The state pays continuation schools less in average-daily-attendance dollars, basing their funding on three hours of class time per day.

To pass the exit exam, students must correctly answer 60 percent of the English questions and 55 percent of the math questions. Last spring, 64 percent of the 370,000 freshmen who voluntarily took the exam made the cutoff in English-language arts and 44 percent passed the math portion.

To meet the challenge, continuation schools are revamping their curriculum and, like mainstream high schools, offering extra tutoring…Still, many continuation teachers think the exam may discourage students who are just beginning to recognize their own intelligence and skills…

(3) “Learning-Disabled Students Win Ruling” by Tamar Lewin (New York Times)

Source: Houston Chronicle – 18 March 2002


On Feb. 21, two weeks before [California] 10th-graders were to take a statewide language and math test, Judge Charles R. Breyer of U.S. District Court ruled that students with learning disabilities had the right to special treatment, through different assessment methods or accommodations.

It was the first time a state had been ordered to adjust the conditions for graduation exams for students with learning disabilities. The ruling came in response to an Oakland-based advocacy group’s challenge to the exam under federal disability laws.

With more than a dozen states putting graduation exams into effect in the next three years, the ruling has heightened the debate over how to accommodate such students.

Many states, including New York, already allow a broad range of options for disabled students. Instead of taking the regular test, they can give oral presentations or present portfolios of their work.

Some education experts say they worry, however, that as more students seek accommodations, the whole notion of standardized testing may break down. What is a diploma worth, they add, if students who cannot read, write or do arithmetic are allowed to pass tests?

With more than 12 percent of the nation’s schoolchildren identified as disabled–some with physical problems, but most with learning disabilities–concern is growing that some students say they have learning disabilities just to win easier testing conditions.

In recent years, half the states have enacted laws requiring that high school students pass standardized exams to graduate. These exams create a particularly tough hurdle for students with learning disabilities.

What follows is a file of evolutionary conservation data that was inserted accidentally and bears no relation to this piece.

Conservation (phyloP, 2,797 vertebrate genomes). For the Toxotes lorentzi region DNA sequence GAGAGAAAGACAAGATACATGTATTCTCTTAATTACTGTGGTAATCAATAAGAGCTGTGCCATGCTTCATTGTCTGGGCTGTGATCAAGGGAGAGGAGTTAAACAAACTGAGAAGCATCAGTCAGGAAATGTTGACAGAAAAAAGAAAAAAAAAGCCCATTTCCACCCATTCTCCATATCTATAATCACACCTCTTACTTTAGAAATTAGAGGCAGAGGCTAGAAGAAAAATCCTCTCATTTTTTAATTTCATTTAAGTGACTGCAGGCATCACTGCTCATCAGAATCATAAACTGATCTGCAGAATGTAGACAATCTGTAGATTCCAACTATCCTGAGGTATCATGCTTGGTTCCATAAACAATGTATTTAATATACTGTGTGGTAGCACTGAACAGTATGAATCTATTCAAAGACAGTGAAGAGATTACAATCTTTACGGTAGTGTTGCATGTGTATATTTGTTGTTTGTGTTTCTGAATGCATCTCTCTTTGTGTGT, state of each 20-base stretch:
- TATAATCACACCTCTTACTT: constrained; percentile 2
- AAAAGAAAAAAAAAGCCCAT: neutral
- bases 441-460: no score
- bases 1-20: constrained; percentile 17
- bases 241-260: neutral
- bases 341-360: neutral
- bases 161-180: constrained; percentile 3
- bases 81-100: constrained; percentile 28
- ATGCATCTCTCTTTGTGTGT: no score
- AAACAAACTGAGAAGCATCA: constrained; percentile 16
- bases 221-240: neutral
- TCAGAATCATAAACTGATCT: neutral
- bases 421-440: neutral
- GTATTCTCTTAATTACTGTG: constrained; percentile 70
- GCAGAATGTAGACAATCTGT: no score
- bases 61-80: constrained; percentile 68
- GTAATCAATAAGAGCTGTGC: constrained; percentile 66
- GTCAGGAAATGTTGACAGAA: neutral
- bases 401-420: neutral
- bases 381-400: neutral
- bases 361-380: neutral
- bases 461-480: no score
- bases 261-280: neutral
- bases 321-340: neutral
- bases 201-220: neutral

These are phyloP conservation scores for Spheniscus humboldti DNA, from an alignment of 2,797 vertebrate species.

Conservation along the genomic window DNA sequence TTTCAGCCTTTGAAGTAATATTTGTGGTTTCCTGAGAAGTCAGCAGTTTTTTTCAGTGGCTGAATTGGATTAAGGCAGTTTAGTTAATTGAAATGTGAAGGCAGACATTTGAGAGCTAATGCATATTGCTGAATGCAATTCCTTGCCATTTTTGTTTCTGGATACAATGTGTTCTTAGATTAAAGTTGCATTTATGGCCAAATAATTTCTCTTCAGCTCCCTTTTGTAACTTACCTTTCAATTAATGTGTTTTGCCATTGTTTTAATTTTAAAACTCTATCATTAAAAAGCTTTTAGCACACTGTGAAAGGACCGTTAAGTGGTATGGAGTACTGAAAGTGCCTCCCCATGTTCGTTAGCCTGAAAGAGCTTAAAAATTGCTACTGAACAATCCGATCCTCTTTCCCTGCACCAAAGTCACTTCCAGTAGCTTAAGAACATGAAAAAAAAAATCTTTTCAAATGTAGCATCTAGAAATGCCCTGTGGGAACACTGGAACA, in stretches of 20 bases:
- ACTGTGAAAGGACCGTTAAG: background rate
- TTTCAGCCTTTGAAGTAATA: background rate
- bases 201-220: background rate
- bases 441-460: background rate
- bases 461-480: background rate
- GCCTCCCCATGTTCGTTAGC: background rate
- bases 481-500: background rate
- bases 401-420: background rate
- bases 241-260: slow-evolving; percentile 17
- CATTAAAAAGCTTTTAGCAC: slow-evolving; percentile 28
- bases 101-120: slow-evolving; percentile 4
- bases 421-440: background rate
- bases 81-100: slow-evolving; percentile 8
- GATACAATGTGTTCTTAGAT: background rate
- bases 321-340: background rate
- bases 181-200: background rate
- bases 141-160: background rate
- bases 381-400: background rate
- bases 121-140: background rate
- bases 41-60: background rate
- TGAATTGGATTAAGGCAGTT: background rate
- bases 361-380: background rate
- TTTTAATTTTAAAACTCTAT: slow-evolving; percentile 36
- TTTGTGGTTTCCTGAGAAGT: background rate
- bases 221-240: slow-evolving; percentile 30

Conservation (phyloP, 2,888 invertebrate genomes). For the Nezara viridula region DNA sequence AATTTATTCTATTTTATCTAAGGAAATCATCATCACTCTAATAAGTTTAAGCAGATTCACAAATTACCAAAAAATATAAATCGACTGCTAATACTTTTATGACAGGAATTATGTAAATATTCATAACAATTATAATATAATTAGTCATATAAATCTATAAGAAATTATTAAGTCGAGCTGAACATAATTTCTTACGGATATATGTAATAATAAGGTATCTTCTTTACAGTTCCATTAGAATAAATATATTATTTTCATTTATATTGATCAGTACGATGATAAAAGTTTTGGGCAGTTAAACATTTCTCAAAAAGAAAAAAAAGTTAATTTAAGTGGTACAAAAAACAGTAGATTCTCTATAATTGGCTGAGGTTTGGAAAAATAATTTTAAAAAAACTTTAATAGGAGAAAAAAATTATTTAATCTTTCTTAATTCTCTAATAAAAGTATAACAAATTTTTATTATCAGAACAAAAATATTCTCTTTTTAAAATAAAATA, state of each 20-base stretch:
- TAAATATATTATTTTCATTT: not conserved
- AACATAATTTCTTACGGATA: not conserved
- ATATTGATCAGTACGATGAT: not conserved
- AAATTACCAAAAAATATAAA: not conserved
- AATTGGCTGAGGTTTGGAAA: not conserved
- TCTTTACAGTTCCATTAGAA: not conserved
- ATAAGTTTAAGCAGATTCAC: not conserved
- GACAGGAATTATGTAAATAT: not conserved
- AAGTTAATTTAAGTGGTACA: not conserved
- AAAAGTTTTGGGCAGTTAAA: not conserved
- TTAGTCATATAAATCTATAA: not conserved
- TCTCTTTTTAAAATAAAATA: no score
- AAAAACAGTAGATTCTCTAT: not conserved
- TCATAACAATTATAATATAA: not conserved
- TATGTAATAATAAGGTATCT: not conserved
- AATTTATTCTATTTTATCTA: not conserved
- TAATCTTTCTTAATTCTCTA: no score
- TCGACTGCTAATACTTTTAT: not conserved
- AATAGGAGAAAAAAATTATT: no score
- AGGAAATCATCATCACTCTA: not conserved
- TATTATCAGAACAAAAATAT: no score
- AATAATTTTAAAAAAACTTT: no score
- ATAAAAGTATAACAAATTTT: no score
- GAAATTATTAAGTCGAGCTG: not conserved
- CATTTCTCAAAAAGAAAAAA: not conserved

When California gave its first exam last year, on a voluntary basis, nine of 10 students with learning disabilities failed.

Advocacy groups for the disabled say that making a learning-disabled student take a standardized test without accommodations is as unfair as requiring a physically disabled child to run a race without a wheelchair.

“Standardized tests test students’ disabilities, not their abilities,” said Sid Wolinsky, a lawyer with Disability Rights Advocates, the Oakland group that challenged the California law. “No matter how well they master the content that’s being tested, they will fail the exam if they have real problems with reading or handwriting.”

While the judge’s order allowed students to use accommodations on the latest exam, it left open the question of whether their scores will be treated the same as those earned under regular conditions.

“The dilemma we find ourselves in is this fairness issue, where to draw the line with students who have some disability that makes it impossible to pass this test,” said Phil Spears, director of the California Department of Education’s Standards and Assessments Division.

“When special ed kids get out of school, they don’t go to special ed town, they go out and compete with all the rest of us.”



(1) “Does Two Plus Two Still Equal Four? What Should Our Children Know About Math?” – Forum sponsored on 4 March 2002 in Washington, D.C. by the American Enterprise Institute (AEI) for Public Policy Research

Source #1: National Council of Teachers of Mathematics (NCTM)